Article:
"z": "44d7a4fb.e41a5c",
        "name": "butt1 on / (butt2 off)",
        "info": "",
        "x": 510,
        "y": 560,
        "wires": []
    },
    {
        "id": "ac892b87.1c7358",
        "type": "comment",
        "z": "44d7a4fb.e41a5c",
        "name": "butt3 toggle",
        "info": "",
        "x": 390,
        "y": 720,
        "wires": []
    },
    {
        "id": "b5bdbd65.c4e1c",
        "type": "comment",
        "z": "44d7a4fb.e41a5c",
        "name": "butt 2 step dimmer",
        "info": "",
        "x": 410,
        "y": 640,
        "wires": []
    },
    {
        "id": "d7b0f308db912817",
        "type": "mqtt out",
        "z": "44d7a4fb.e41a5c",
        "name": "",
        "topic": "shellies/shellydimmer-D0DF15/light/0/set",
        "qos": "",
        "retain": "",
        "respTopic": "",
        "contentType": "",
        "userProps": "",
        "correl": "",
        "expiry": "",
        "broker": "8c74c5f6.9a7a48",
        "x": 860,
        "y": 600,
        "wires": []
    },
    {
        "id": "8c74c5f6.9a7a48",
        "type": "mqtt-broker",
        "name": "MQTTSERVER",
        "broker": "MQTTSERVER",
        "port": "1883",
        "clientid": "",
        "usetls": false,
        "compatmode": true,
        "keepalive": "15",
        "cleansession": true,
        "birthTopic": "",
        "birthQos": "0",
        "birthPayload": "",
        "closeTopic": "",
        "closePayload": "",
        "willTopic": "",
        "willQos": "0",
        "willPayload": ""
    }
]

Vector graphics on my demo arduino nano.

Raspberry Pico with st7789v2 display 3D control

While ordering components for a mini C64 project I’m doing with my friend Bigred, I ordered a cheap ST7789-v2 display.

I want to make a generic pico gadget with a display, buttons and sound.
This to make a mini device for writing micropython demos.

The 3 tactical buttons are controlling the X,Y and Z axis of the rotating Cube.

Pinout:

PICODISPLAY
GP2Tactical switch (other side to 3v3)
GP3Tactical switch (other side to 3v3)
GP4Tactical switch (other side to 3v3)
GP9CS1
GNDGND
3v3VCC
GP18SCL (SPI clock)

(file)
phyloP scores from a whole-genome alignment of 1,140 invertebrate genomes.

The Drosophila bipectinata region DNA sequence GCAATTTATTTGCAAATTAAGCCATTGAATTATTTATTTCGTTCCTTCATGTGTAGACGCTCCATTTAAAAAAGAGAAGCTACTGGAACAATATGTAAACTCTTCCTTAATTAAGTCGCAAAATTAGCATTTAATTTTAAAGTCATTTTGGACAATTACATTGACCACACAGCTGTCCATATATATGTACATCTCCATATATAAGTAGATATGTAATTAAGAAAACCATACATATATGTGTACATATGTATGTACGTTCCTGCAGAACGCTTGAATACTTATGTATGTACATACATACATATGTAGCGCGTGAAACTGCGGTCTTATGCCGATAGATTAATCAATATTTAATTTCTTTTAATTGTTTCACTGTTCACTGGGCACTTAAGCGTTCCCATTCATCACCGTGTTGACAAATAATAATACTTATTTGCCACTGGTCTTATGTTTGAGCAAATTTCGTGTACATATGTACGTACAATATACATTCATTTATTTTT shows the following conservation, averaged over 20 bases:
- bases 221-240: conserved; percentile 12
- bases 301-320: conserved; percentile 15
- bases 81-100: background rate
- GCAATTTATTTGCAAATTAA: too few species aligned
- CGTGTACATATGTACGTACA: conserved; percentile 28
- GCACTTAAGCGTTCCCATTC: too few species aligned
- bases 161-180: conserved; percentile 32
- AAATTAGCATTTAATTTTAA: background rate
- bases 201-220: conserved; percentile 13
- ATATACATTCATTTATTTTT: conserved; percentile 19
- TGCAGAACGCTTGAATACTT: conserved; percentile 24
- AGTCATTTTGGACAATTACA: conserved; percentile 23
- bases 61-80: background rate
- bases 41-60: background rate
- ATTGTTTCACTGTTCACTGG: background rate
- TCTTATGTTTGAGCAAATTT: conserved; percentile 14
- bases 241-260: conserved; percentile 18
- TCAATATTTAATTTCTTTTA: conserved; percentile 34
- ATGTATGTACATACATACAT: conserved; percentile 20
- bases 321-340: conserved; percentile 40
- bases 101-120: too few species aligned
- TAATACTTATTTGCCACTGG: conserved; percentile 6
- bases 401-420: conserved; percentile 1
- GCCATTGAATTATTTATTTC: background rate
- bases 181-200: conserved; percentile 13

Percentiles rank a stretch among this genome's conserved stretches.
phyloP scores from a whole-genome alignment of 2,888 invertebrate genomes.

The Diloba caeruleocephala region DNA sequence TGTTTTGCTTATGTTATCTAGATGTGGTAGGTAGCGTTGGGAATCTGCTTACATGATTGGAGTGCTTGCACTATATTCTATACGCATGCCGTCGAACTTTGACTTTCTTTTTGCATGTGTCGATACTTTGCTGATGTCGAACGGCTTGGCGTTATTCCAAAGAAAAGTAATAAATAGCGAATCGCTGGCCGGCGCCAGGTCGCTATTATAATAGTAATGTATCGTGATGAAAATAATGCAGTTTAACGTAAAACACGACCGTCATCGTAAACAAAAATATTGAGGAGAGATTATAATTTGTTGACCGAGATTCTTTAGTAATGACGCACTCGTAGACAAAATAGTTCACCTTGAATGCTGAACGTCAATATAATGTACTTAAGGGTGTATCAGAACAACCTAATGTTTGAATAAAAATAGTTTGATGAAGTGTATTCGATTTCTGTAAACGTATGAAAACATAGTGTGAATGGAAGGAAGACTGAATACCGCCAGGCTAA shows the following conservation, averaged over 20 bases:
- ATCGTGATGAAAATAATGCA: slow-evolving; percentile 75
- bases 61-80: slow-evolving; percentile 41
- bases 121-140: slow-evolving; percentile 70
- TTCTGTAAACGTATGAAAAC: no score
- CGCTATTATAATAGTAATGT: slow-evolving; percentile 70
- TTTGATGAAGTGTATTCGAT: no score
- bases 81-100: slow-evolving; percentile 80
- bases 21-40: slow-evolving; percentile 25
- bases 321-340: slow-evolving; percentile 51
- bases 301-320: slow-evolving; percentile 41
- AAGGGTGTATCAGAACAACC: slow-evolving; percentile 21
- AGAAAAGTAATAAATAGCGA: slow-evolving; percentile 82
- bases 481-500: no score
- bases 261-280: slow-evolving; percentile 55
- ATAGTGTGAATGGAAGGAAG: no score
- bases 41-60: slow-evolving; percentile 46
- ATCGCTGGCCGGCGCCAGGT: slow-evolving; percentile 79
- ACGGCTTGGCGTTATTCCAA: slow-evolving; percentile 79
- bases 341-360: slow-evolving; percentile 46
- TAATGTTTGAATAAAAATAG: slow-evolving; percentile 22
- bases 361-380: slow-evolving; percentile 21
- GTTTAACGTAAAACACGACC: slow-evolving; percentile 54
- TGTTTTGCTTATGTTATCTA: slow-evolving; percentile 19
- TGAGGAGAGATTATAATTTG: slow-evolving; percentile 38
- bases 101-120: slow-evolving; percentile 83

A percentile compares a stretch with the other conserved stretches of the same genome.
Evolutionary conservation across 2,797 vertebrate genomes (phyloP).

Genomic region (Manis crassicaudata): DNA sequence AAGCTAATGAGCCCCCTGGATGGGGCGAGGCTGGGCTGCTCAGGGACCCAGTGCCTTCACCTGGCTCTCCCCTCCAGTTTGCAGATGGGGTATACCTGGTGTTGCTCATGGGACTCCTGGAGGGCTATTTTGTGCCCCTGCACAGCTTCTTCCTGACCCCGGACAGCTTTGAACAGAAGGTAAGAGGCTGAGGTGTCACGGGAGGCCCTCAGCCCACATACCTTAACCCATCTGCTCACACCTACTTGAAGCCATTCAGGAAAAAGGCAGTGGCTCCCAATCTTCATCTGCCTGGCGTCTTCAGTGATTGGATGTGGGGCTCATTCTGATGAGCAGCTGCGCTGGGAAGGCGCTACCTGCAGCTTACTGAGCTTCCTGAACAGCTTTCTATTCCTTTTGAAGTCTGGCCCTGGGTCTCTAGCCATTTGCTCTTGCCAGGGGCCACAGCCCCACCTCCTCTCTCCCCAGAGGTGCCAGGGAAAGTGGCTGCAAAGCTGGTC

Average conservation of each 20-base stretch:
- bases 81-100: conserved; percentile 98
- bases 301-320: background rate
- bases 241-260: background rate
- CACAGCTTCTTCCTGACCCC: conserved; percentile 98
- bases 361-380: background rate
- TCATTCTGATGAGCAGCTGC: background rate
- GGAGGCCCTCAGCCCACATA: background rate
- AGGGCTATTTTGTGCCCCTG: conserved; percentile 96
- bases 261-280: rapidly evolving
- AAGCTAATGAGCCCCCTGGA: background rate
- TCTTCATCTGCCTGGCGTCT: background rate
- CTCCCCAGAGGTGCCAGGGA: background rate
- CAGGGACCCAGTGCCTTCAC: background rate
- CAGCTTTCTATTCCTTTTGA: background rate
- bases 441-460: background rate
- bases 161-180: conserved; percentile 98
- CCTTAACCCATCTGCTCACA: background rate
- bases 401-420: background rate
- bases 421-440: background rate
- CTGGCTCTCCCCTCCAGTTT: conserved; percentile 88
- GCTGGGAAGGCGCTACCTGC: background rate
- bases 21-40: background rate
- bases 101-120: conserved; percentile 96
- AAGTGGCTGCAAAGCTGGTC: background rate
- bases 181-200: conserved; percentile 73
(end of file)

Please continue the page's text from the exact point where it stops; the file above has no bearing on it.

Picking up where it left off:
GP19SDA (MOSI / SPI Data)
GP20RES (reset)
GP17DC (data command)
GP16BLK (backlight)

I know it says SCL/SDA (i2c) but it’s SPI controlled.

Used library : https://github.com/russhughes/st7789_mpy/tree/master

Some 3D explanation I drew a long time ago.

Using python you can use the Math funtions. (sin/cos)
Note: these are in radians!
print(math.sin(math.radians(30))) # 30 degrees

When using MachineCode you can use lookup tables.
These are generated tables which hold precalculated sin data for every degree.
You don’t have to use both cos and sin! (these are just 90 degrees shifted!)

Erik and I used a little basic program to generate an ASM include file like this

Costab LABEL BYTE
DB 0B4h,0B4h,0B4h,0B4h,0B4h,0B3h,0B3h,0B3h,0B2h,0B2h,0B1h,0B1h,0B0h,0AFh,0AFh
DB 0AEh
DB 0ADh,0ACh,0ABh,0AAh,0A9h,0A8h,0A7h,0A6h,0A5h,0A4h,0A2h,0A1h,0A0h,9Eh,9Dh,9Bh
DB 9Ah,98h,96h,95h,93h,91h,90h,8Eh,8Ch,8Ah,88h,86h,84h,82h,80h,7Eh
DB 7Ch,7Ah,78h,76h,74h,72h,70h,6Eh,6Ch,69h,67h,65h,63h,61h,5Eh,5Ch
DB 5Ah,58h,56h,53h,51h,4Fh,4Dh,4Bh,48h,46h,44h,42h,40h,3Eh,3Ch,3Ah
DB 38h,36h,34h,32h,30h,2Eh,2Ch,2Ah,28h,26h,24h,23h,21h,1Fh,1Eh,1Ch
DB 1Ah,19h,17h,16h,14h,13h,12h,10h,0Fh,0Eh,0Dh,0Ch,0Bh,0Ah,09h,08h
DB 07h,06h,05h,05h,04h,03h,03h,02h,02h,01h,01h,01h,00h,00h,00h,00h
DB 00h,00h,00h,00h,00h,01h,01h,01h,02h,02h,03h,03h,04h,05h,05h,06h
DB 07h,08h,09h,0Ah,0Bh,0Ch,0Dh,0Eh,0Fh,10h,12h,13h,14h,16h,17h,19h
DB 1Ah,1Ch,1Eh,1Fh,21h,23h,24h,26h,28h,2Ah,2Ch,2Eh,30h,32h,34h,36h
DB 38h,3Ah,3Ch,3Eh,40h,42h,44h,46h,48h,4Bh,4Dh,4Fh,51h,53h,56h,58h
DB 5Ah,5Ch,5Eh,61h,63h,65h,67h,69h,6Ch,6Eh,70h,72h,74h,76h,78h,7Ah
DB 7Ch,7Eh,80h,82h,84h,86h,88h,8Ah,8Ch,8Eh,90h,91h,93h,95h,96h,98h
DB 9Ah,9Bh,9Dh,9Eh,0A0h,0A1h,0A2h,0A4h,0A5h,0A6h,0A7h,0A8h,0A9h,0AAh,0ABh,0ACh
DB 0ADh,0AEh,0AFh,0AFh,0B0h,0B1h,0B1h,0B2h,0B2h,0B3h,0B3h,0B3h,0B4h,0B4h,0B4h
CosTabE LABEL BYTE


Basic:
0 DEF SEG = &H7000: c = 0
1 pi = 3.14159265#
2 FOR x = 0 TO 2 * pi STEP 2 * pi / 256
3 d = COS(x) * 127 + 127
4 POKE c, d: c = c + 1: NEXT

Most i learned from a book called “Art of Graphics”
(This is image of the book from the internet, i don’t think I still got my copy somewhere.

A “new” sound chip for 6502

UPDATE: 20240225

I’ve written about General Instrument AY-3-8910 before, here is some work I did today.

This sound chip i wanted to implement in my amiga, and now it’s a alternative for my 6502 computer. ( As an alternative setup for the SID chip. )
Btw this is the same kind of chip used in the Atari ST.

A clean setup … I’ve got the sound chip and a Amplifier chip.

Above a Kicad drawing I made today, a little different from my design from the 90’s.

Below a movie clip I recorded today. Running a test setup using an Arduino nano and a sdcard reader.
The sound is bad, this is due to clipping and the absence of multiple resistors and capacitors.